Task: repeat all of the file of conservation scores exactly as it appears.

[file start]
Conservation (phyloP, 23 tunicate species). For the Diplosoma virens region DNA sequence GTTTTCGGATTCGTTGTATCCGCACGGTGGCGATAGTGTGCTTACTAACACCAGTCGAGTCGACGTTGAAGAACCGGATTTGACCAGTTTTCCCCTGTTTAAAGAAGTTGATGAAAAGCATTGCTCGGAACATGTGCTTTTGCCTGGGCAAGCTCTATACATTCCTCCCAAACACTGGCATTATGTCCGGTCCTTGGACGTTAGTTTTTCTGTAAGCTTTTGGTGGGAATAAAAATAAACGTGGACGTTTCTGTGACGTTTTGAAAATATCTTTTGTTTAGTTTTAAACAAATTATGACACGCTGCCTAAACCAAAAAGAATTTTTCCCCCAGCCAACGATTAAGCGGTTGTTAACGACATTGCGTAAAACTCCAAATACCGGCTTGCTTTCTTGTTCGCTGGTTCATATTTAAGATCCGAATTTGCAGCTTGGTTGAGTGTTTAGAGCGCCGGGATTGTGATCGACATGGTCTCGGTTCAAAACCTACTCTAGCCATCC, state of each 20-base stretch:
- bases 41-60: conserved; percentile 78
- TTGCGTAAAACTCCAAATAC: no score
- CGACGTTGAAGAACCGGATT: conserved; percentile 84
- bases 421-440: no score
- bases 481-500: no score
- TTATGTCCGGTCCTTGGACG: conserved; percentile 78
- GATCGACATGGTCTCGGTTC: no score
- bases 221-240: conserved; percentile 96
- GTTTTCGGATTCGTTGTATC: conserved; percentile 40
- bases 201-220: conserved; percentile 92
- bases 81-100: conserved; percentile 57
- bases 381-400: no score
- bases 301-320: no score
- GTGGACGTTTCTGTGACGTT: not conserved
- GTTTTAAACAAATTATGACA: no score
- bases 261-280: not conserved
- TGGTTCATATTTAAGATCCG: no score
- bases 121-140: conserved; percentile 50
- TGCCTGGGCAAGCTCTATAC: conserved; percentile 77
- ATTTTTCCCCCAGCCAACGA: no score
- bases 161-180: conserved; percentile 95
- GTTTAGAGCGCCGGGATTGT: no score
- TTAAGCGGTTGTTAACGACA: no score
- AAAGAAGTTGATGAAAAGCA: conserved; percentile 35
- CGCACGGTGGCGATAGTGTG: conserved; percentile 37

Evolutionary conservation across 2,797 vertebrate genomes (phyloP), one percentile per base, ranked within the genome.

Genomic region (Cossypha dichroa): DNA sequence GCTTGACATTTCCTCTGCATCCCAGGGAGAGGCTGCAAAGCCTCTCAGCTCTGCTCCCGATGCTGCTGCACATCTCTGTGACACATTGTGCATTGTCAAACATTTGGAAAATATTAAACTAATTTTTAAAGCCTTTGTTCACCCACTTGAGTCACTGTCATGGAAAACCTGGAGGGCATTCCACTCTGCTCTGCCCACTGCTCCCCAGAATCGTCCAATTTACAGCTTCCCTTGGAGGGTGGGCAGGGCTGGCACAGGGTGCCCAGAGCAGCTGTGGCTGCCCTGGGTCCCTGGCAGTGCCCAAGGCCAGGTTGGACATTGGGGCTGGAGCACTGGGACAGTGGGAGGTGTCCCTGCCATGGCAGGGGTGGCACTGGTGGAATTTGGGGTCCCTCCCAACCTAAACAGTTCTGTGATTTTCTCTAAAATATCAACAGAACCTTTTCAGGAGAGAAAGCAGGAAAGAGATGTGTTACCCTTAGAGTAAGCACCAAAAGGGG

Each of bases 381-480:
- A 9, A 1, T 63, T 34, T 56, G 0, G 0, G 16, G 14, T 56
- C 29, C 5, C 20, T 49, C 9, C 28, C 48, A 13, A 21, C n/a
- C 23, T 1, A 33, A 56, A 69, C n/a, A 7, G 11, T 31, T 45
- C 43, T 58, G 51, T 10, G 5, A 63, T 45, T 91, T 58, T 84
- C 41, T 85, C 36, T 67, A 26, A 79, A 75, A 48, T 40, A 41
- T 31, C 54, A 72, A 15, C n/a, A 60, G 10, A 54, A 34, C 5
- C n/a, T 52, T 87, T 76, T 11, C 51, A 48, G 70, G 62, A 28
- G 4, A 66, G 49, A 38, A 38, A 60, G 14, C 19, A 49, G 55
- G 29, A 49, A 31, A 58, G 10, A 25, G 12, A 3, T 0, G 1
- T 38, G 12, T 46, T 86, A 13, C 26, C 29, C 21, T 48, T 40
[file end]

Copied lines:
Conservation (phyloP, 23 tunicate species). For the Diplosoma virens region DNA sequence GTTTTCGGATTCGTTGTATCCGCACGGTGGCGATAGTGTGCTTACTAACACCAGTCGAGTCGACGTTGAAGAACCGGATTTGACCAGTTTTCCCCTGTTTAAAGAAGTTGATGAAAAGCATTGCTCGGAACATGTGCTTTTGCCTGGGCAAGCTCTATACATTCCTCCCAAACACTGGCATTATGTCCGGTCCTTGGACGTTAGTTTTTCTGTAAGCTTTTGGTGGGAATAAAAATAAACGTGGACGTTTCTGTGACGTTTTGAAAATATCTTTTGTTTAGTTTTAAACAAATTATGACACGCTGCCTAAACCAAAAAGAATTTTTCCCCCAGCCAACGATTAAGCGGTTGTTAACGACATTGCGTAAAACTCCAAATACCGGCTTGCTTTCTTGTTCGCTGGTTCATATTTAAGATCCGAATTTGCAGCTTGGTTGAGTGTTTAGAGCGCCGGGATTGTGATCGACATGGTCTCGGTTCAAAACCTACTCTAGCCATCC, state of each 20-base stretch:
- bases 41-60: conserved; percentile 78
- TTGCGTAAAACTCCAAATAC: no score
- CGACGTTGAAGAACCGGATT: conserved; percentile 84
- bases 421-440: no score
- bases 481-500: no score
- TTATGTCCGGTCCTTGGACG: conserved; percentile 78
- GATCGACATGGTCTCGGTTC: no score
- bases 221-240: conserved; percentile 96
- GTTTTCGGATTCGTTGTATC: conserved; percentile 40
- bases 201-220: conserved; percentile 92
- bases 81-100: conserved; percentile 57
- bases 381-400: no score
- bases 301-320: no score
- GTGGACGTTTCTGTGACGTT: not conserved
- GTTTTAAACAAATTATGACA: no score
- bases 261-280: not conserved
- TGGTTCATATTTAAGATCCG: no score
- bases 121-140: conserved; percentile 50
- TGCCTGGGCAAGCTCTATAC: conserved; percentile 77
- ATTTTTCCCCCAGCCAACGA: no score
- bases 161-180: conserved; percentile 95
- GTTTAGAGCGCCGGGATTGT: no score
- TTAAGCGGTTGTTAACGACA: no score
- AAAGAAGTTGATGAAAAGCA: conserved; percentile 35
- CGCACGGTGGCGATAGTGTG: conserved; percentile 37

Evolutionary conservation across 2,797 vertebrate genomes (phyloP), one percentile per base, ranked within the genome.

Genomic region (Cossypha dichroa): DNA sequence GCTTGACATTTCCTCTGCATCCCAGGGAGAGGCTGCAAAGCCTCTCAGCTCTGCTCCCGATGCTGCTGCACATCTCTGTGACACATTGTGCATTGTCAAACATTTGGAAAATATTAAACTAATTTTTAAAGCCTTTGTTCACCCACTTGAGTCACTGTCATGGAAAACCTGGAGGGCATTCCACTCTGCTCTGCCCACTGCTCCCCAGAATCGTCCAATTTACAGCTTCCCTTGGAGGGTGGGCAGGGCTGGCACAGGGTGCCCAGAGCAGCTGTGGCTGCCCTGGGTCCCTGGCAGTGCCCAAGGCCAGGTTGGACATTGGGGCTGGAGCACTGGGACAGTGGGAGGTGTCCCTGCCATGGCAGGGGTGGCACTGGTGGAATTTGGGGTCCCTCCCAACCTAAACAGTTCTGTGATTTTCTCTAAAATATCAACAGAACCTTTTCAGGAGAGAAAGCAGGAAAGAGATGTGTTACCCTTAGAGTAAGCACCAAAAGGGG

Each of bases 381-480:
- A 9, A 1, T 63, T 34, T 56, G 0, G 0, G 16, G 14, T 56
- C 29, C 5, C 20, T 49, C 9, C 28, C 48, A 13, A 21, C n/a
- C 23, T 1, A 33, A 56, A 69, C n/a, A 7, G 11, T 31, T 45
- C 43, T 58, G 51, T 10, G 5, A 63, T 45, T 91, T 58, T 84
- C 41, T 85, C 36, T 67, A 26, A 79, A 75, A 48, T 40, A 41
- T 31, C 54, A 72, A 15, C n/a, A 60, G 10, A 54, A 34, C 5
- C n/a, T 52, T 87, T 76, T 11, C 51, A 48, G 70, G 62, A 28
- G 4, A 66, G 49, A 38, A 38, A 60, G 14, C 19, A 49, G 55
- G 29, A 49, A 31, A 58, G 10, A 25, G 12, A 3, T 0, G 1
- T 38, G 12, T 46, T 86, A 13, C 26, C 29, C 21, T 48, T 40